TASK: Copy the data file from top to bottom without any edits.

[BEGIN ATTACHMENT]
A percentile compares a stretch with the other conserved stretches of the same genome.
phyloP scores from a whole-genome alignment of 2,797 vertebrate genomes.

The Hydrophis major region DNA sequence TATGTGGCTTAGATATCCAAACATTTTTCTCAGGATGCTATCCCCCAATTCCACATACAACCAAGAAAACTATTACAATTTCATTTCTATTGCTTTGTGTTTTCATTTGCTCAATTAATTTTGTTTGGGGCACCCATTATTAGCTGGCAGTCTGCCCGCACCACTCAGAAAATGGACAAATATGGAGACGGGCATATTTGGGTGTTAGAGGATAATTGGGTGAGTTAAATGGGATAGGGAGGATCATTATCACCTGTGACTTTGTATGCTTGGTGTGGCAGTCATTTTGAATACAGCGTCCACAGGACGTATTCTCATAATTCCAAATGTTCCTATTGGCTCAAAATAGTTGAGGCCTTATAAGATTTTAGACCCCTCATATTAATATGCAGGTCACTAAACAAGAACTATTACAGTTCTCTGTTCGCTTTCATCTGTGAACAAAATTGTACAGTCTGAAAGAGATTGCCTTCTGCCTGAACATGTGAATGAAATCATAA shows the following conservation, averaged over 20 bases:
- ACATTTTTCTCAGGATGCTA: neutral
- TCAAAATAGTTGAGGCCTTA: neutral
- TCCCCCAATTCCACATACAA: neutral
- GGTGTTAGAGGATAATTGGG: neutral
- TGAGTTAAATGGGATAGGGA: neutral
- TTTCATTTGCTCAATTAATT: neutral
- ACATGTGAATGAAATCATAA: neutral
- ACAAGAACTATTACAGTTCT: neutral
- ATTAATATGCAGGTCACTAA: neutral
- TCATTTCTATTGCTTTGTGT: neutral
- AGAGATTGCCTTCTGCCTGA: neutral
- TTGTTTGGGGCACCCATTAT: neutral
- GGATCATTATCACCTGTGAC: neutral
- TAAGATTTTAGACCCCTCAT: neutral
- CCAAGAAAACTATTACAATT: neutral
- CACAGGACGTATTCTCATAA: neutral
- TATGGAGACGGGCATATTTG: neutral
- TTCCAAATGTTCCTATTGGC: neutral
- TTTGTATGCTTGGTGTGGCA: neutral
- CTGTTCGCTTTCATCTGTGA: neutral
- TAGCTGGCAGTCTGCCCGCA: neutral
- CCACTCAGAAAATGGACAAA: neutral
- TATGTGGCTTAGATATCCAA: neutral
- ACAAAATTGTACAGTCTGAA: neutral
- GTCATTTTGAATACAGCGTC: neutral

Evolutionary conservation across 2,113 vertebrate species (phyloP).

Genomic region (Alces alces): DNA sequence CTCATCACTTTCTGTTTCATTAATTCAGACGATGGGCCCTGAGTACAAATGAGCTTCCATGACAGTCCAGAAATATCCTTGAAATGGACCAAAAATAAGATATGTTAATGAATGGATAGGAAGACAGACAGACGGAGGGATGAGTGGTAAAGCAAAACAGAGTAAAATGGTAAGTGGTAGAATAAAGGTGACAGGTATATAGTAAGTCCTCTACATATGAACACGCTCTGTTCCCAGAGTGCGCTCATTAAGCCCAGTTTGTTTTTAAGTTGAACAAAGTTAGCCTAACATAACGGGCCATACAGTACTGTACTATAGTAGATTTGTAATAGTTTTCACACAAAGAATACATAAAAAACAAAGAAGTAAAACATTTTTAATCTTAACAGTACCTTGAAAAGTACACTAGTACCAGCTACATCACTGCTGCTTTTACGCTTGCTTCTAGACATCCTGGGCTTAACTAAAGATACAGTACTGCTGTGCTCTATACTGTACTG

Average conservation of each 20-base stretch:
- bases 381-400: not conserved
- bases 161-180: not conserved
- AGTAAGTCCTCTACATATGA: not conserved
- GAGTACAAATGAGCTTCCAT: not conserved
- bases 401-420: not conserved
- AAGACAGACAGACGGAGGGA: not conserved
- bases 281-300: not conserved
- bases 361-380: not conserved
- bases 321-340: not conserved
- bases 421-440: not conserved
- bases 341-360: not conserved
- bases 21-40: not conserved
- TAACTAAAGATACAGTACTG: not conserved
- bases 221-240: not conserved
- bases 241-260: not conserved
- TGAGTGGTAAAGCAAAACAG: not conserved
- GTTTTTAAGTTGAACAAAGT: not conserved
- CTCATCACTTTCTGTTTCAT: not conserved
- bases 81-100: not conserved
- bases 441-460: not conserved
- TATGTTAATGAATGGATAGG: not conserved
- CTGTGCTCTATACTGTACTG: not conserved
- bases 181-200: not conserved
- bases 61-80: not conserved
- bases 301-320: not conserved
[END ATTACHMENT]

A percentile compares a stretch with the other conserved stretches of the same genome.
phyloP scores from a whole-genome alignment of 2,797 vertebrate genomes.

The Hydrophis major region DNA sequence TATGTGGCTTAGATATCCAAACATTTTTCTCAGGATGCTATCCCCCAATTCCACATACAACCAAGAAAACTATTACAATTTCATTTCTATTGCTTTGTGTTTTCATTTGCTCAATTAATTTTGTTTGGGGCACCCATTATTAGCTGGCAGTCTGCCCGCACCACTCAGAAAATGGACAAATATGGAGACGGGCATATTTGGGTGTTAGAGGATAATTGGGTGAGTTAAATGGGATAGGGAGGATCATTATCACCTGTGACTTTGTATGCTTGGTGTGGCAGTCATTTTGAATACAGCGTCCACAGGACGTATTCTCATAATTCCAAATGTTCCTATTGGCTCAAAATAGTTGAGGCCTTATAAGATTTTAGACCCCTCATATTAATATGCAGGTCACTAAACAAGAACTATTACAGTTCTCTGTTCGCTTTCATCTGTGAACAAAATTGTACAGTCTGAAAGAGATTGCCTTCTGCCTGAACATGTGAATGAAATCATAA shows the following conservation, averaged over 20 bases:
- ACATTTTTCTCAGGATGCTA: neutral
- TCAAAATAGTTGAGGCCTTA: neutral
- TCCCCCAATTCCACATACAA: neutral
- GGTGTTAGAGGATAATTGGG: neutral
- TGAGTTAAATGGGATAGGGA: neutral
- TTTCATTTGCTCAATTAATT: neutral
- ACATGTGAATGAAATCATAA: neutral
- ACAAGAACTATTACAGTTCT: neutral
- ATTAATATGCAGGTCACTAA: neutral
- TCATTTCTATTGCTTTGTGT: neutral
- AGAGATTGCCTTCTGCCTGA: neutral
- TTGTTTGGGGCACCCATTAT: neutral
- GGATCATTATCACCTGTGAC: neutral
- TAAGATTTTAGACCCCTCAT: neutral
- CCAAGAAAACTATTACAATT: neutral
- CACAGGACGTATTCTCATAA: neutral
- TATGGAGACGGGCATATTTG: neutral
- TTCCAAATGTTCCTATTGGC: neutral
- TTTGTATGCTTGGTGTGGCA: neutral
- CTGTTCGCTTTCATCTGTGA: neutral
- TAGCTGGCAGTCTGCCCGCA: neutral
- CCACTCAGAAAATGGACAAA: neutral
- TATGTGGCTTAGATATCCAA: neutral
- ACAAAATTGTACAGTCTGAA: neutral
- GTCATTTTGAATACAGCGTC: neutral

Evolutionary conservation across 2,113 vertebrate species (phyloP).

Genomic region (Alces alces): DNA sequence CTCATCACTTTCTGTTTCATTAATTCAGACGATGGGCCCTGAGTACAAATGAGCTTCCATGACAGTCCAGAAATATCCTTGAAATGGACCAAAAATAAGATATGTTAATGAATGGATAGGAAGACAGACAGACGGAGGGATGAGTGGTAAAGCAAAACAGAGTAAAATGGTAAGTGGTAGAATAAAGGTGACAGGTATATAGTAAGTCCTCTACATATGAACACGCTCTGTTCCCAGAGTGCGCTCATTAAGCCCAGTTTGTTTTTAAGTTGAACAAAGTTAGCCTAACATAACGGGCCATACAGTACTGTACTATAGTAGATTTGTAATAGTTTTCACACAAAGAATACATAAAAAACAAAGAAGTAAAACATTTTTAATCTTAACAGTACCTTGAAAAGTACACTAGTACCAGCTACATCACTGCTGCTTTTACGCTTGCTTCTAGACATCCTGGGCTTAACTAAAGATACAGTACTGCTGTGCTCTATACTGTACTG

Average conservation of each 20-base stretch:
- bases 381-400: not conserved
- bases 161-180: not conserved
- AGTAAGTCCTCTACATATGA: not conserved
- GAGTACAAATGAGCTTCCAT: not conserved
- bases 401-420: not conserved
- AAGACAGACAGACGGAGGGA: not conserved
- bases 281-300: not conserved
- bases 361-380: not conserved
- bases 321-340: not conserved
- bases 421-440: not conserved
- bases 341-360: not conserved
- bases 21-40: not conserved
- TAACTAAAGATACAGTACTG: not conserved
- bases 221-240: not conserved
- bases 241-260: not conserved
- TGAGTGGTAAAGCAAAACAG: not conserved
- GTTTTTAAGTTGAACAAAGT: not conserved
- CTCATCACTTTCTGTTTCAT: not conserved
- bases 81-100: not conserved
- bases 441-460: not conserved
- TATGTTAATGAATGGATAGG: not conserved
- CTGTGCTCTATACTGTACTG: not conserved
- bases 181-200: not conserved
- bases 61-80: not conserved
- bases 301-320: not conserved